Meandering in the Midlands.

We had three fab walks in The East Midlands this week.

First was Bradgate Park in Charnwood Forest, Leicestershire: https://www.bradgatepark.org/

Weather was a bit moody but held out:

Second was Kingsbury Waterpark Warwickshire, lying on the River Tame: http://countryparks.warwickshire.gov.uk/country-parks/kingsbury-water-park/. Lake walks, bug hotels and a fab little railway:

By far my favourite was the Quarry walk in Mountsorrel. We started walking up the canal and river from Loughborough:

The industrial past of the region was obvious from the riverside buildings:

Then we hit the public footpath running through Mountsorrel Quarry: https://www.tarmac.com/mountsorrel-quarry/

We got talking to one of the foremen as we walked through who told us that: this is Europe’s largest hard stone quarry- producing pink granite; 50% of the granite is transported by the railways; quarried land is restored in and around the quarry for the community; it has been identified as a potential site for public water supply.

I live on the south coast and we have little or no heavy industry so was really interested to learn about this part of the Midland’s past and present.

Sunny Scunthorpe

Tuesday afternoon saw me with a few hours to kill in Scunthorpe this time; an industrial town and the UK’s largest steel processing centre. Two things took my fancy. One was this statue in the town centre:

Tribute to British Steel workers past and present.

The other was Cafe Indie, a not-for-profit community project providing food and beverages, live music and events. Chatting with the manager, it works with community groups to address social issues and serve as a springboard for community development: https://cafeindie.org.uk/ Find them on Facebook at cafe INDIE pendent.

And it was licensed, so I had a very nice large glass of wine. Cheers Scunthorpe!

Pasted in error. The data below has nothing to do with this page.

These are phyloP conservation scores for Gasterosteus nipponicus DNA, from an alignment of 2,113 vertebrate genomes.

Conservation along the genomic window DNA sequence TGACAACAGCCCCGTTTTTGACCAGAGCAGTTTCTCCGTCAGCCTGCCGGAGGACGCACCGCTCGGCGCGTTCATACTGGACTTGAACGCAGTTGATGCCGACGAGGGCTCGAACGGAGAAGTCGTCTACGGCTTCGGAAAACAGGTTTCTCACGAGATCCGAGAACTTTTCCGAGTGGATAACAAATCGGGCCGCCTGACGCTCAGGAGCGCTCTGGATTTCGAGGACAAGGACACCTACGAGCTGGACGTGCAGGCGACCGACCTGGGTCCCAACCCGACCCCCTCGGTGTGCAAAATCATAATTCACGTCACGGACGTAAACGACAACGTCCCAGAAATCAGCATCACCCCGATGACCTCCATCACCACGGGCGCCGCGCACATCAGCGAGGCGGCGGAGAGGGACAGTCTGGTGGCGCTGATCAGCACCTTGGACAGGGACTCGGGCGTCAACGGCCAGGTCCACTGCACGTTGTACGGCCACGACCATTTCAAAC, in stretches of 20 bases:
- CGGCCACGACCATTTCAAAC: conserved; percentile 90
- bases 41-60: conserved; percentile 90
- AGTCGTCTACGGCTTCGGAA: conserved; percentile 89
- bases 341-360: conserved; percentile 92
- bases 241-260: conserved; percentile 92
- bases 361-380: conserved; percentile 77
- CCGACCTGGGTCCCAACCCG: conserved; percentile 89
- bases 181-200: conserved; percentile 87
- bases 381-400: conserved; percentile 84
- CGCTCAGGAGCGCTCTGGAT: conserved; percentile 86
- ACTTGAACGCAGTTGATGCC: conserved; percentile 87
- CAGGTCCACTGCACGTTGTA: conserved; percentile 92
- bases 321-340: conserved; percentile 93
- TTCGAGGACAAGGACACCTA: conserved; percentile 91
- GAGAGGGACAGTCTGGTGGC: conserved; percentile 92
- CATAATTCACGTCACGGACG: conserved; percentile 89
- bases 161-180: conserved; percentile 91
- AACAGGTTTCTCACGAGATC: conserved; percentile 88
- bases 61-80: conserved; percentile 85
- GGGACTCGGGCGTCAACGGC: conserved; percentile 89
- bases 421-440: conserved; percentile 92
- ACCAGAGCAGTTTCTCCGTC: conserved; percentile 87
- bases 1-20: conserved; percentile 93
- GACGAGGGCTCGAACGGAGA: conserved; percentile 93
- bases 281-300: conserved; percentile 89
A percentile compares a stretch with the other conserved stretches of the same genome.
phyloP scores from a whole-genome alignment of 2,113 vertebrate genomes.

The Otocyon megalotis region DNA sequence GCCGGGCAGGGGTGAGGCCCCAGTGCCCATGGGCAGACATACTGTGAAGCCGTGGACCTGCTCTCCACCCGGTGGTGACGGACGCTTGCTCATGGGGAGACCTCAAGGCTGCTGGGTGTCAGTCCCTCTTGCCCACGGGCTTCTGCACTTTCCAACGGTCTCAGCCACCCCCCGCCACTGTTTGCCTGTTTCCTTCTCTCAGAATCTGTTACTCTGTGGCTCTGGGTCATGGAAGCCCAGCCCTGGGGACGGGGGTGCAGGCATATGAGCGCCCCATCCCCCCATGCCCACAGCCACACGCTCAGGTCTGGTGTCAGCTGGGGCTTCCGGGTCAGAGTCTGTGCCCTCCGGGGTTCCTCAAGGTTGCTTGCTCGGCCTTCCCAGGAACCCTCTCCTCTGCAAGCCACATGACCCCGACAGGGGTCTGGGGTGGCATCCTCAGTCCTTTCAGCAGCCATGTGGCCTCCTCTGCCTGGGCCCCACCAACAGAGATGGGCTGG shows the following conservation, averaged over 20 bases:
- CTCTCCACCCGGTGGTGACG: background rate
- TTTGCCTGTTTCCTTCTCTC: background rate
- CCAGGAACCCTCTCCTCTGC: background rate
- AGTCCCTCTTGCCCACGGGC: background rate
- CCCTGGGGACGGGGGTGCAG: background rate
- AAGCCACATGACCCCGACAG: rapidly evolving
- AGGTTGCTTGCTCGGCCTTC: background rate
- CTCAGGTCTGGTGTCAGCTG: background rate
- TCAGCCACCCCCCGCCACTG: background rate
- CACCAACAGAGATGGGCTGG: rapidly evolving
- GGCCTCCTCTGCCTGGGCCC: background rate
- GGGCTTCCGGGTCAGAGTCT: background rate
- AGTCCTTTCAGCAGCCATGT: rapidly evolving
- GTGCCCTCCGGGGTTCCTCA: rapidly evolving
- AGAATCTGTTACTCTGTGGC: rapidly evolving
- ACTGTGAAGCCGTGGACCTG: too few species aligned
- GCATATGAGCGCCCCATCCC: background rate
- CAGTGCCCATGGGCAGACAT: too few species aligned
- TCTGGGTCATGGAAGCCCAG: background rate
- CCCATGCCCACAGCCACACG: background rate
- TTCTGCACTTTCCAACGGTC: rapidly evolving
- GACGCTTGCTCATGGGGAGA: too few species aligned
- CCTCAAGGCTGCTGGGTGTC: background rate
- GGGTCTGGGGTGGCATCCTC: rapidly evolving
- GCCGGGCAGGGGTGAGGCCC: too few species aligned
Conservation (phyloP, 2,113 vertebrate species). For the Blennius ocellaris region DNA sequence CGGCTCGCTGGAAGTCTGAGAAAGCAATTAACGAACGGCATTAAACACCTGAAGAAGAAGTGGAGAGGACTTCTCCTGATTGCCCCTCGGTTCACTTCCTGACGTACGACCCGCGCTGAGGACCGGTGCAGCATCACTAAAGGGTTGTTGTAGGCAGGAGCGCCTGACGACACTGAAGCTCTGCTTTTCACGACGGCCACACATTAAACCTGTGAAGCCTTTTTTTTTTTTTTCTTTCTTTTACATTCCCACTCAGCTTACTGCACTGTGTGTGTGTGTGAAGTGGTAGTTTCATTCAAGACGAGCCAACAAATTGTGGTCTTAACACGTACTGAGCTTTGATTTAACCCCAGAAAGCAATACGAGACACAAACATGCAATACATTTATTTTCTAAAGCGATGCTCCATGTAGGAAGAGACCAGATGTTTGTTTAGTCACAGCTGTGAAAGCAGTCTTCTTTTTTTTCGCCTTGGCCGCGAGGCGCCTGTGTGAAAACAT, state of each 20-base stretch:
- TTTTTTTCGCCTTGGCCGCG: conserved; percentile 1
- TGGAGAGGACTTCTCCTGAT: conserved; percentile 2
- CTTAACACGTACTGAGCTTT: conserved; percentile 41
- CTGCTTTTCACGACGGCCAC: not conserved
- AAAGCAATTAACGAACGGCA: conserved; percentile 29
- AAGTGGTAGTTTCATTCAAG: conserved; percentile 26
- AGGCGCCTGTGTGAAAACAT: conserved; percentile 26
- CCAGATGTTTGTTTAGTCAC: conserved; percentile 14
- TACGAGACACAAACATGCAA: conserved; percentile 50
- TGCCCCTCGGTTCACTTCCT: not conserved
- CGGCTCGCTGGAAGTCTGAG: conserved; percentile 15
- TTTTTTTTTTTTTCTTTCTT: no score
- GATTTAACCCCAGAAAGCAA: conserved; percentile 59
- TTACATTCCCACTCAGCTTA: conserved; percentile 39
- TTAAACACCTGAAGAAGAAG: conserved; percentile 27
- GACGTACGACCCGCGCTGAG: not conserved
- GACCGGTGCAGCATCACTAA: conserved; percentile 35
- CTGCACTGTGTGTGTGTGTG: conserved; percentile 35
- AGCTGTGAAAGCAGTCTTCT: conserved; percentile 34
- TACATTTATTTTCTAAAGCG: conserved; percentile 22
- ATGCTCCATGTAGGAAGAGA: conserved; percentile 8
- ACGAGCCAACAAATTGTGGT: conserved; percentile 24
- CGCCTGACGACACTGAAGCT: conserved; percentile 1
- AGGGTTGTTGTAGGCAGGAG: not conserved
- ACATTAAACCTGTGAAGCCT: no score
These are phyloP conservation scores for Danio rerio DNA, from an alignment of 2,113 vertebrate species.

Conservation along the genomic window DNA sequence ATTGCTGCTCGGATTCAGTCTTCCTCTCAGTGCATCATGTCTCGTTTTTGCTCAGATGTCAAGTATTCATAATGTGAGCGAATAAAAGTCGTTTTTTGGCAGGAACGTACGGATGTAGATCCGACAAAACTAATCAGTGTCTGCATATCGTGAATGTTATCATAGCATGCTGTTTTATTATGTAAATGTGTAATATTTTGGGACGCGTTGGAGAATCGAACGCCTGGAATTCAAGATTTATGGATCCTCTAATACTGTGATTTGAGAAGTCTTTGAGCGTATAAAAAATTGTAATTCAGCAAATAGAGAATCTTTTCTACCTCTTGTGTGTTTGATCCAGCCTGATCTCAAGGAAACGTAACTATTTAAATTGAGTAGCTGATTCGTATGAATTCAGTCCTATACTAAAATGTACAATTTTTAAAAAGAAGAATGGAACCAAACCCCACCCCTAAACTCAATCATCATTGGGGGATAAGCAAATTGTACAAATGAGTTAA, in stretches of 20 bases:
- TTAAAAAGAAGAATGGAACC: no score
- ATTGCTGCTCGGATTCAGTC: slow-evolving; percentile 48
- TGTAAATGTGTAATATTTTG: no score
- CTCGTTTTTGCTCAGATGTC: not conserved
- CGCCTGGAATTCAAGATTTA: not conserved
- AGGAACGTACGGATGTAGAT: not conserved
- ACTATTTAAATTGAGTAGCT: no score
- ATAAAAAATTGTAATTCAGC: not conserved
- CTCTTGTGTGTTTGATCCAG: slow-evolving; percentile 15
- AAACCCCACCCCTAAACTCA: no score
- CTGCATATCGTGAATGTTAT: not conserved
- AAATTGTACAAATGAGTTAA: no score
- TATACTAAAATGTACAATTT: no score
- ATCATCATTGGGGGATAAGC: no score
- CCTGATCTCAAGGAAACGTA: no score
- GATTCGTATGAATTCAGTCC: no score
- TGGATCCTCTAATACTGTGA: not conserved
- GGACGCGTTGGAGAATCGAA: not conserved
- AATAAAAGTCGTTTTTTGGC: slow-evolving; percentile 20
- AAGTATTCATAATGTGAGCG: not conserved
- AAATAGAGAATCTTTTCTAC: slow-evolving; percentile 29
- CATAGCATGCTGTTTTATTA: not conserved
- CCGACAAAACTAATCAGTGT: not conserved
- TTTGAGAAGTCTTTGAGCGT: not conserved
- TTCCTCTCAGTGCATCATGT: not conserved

Leicester and Richard III

Had a spare couple of hours to while away in Leicester city centre a few days back so wandered up to the cathedral to check out Richard III’s story.

Leicester Cathedral

Richard III was the last king of England to die in battle when he was defeated at Bosworth in 1485. It is debatable whether or not he murdered his nephews to protect his throne.

In September 2012 his remains were discovered within the site of the former Greyfriars Church in Leicester England, now a city car park. His remains were ultimately reinterred at Leicester Cathedral on 26 March 2015.

His tomb faces east and is tilted slightly, as if to meet and face the risen Jesus, with an open cross to represent the resurrection of Christ.

Tomb of Richard III, Leicester Cathedral

Was Richard good or bad? I liked this thought:

Arlington Reservoir, East Sussex

A late summers evening last week saw us walking around Arlington Reservoir in East Sussex. Set in 120 acres of beautiful landscape below the South Downs it is maintained by South East Water.

It’s a nature reserve and a site of special scientific interest. And the reservoir’s beautiful bird hide is a special, favourite place to hang out, be it a warm summer evening, a crisp autumn morning or a cold winter afternoon.

Bird sighting board, Arlington Reservoir

The Girl Who Reads on the Metro by Christine Feret- Fleury. Translated by Ros Schwartz

The Girl Who Reads on the Métro

The Girl Who Reads on the Métro by Christine Féret-Fleury

My rating: 4 of 5 stars

Introspective and whimsical Juliette and vague and solitary Soliman I enjoyed getting to know you both and hanging out at the bookshop. Juliette- the idea of how much literature enriches your life:

‘…covered in a flash almost inconceivable distances… let the centuries roll over her… spoken to animals and the gods, drunk tea with a rabbit, and tasted hemlock and ambrosia? where were her companions hiding?- Count Pierre…Alice… Pippi Longstocking… Aladdin…?’ P.118

You both enriched my reading and made my train journey across Europe even more enjoyable.

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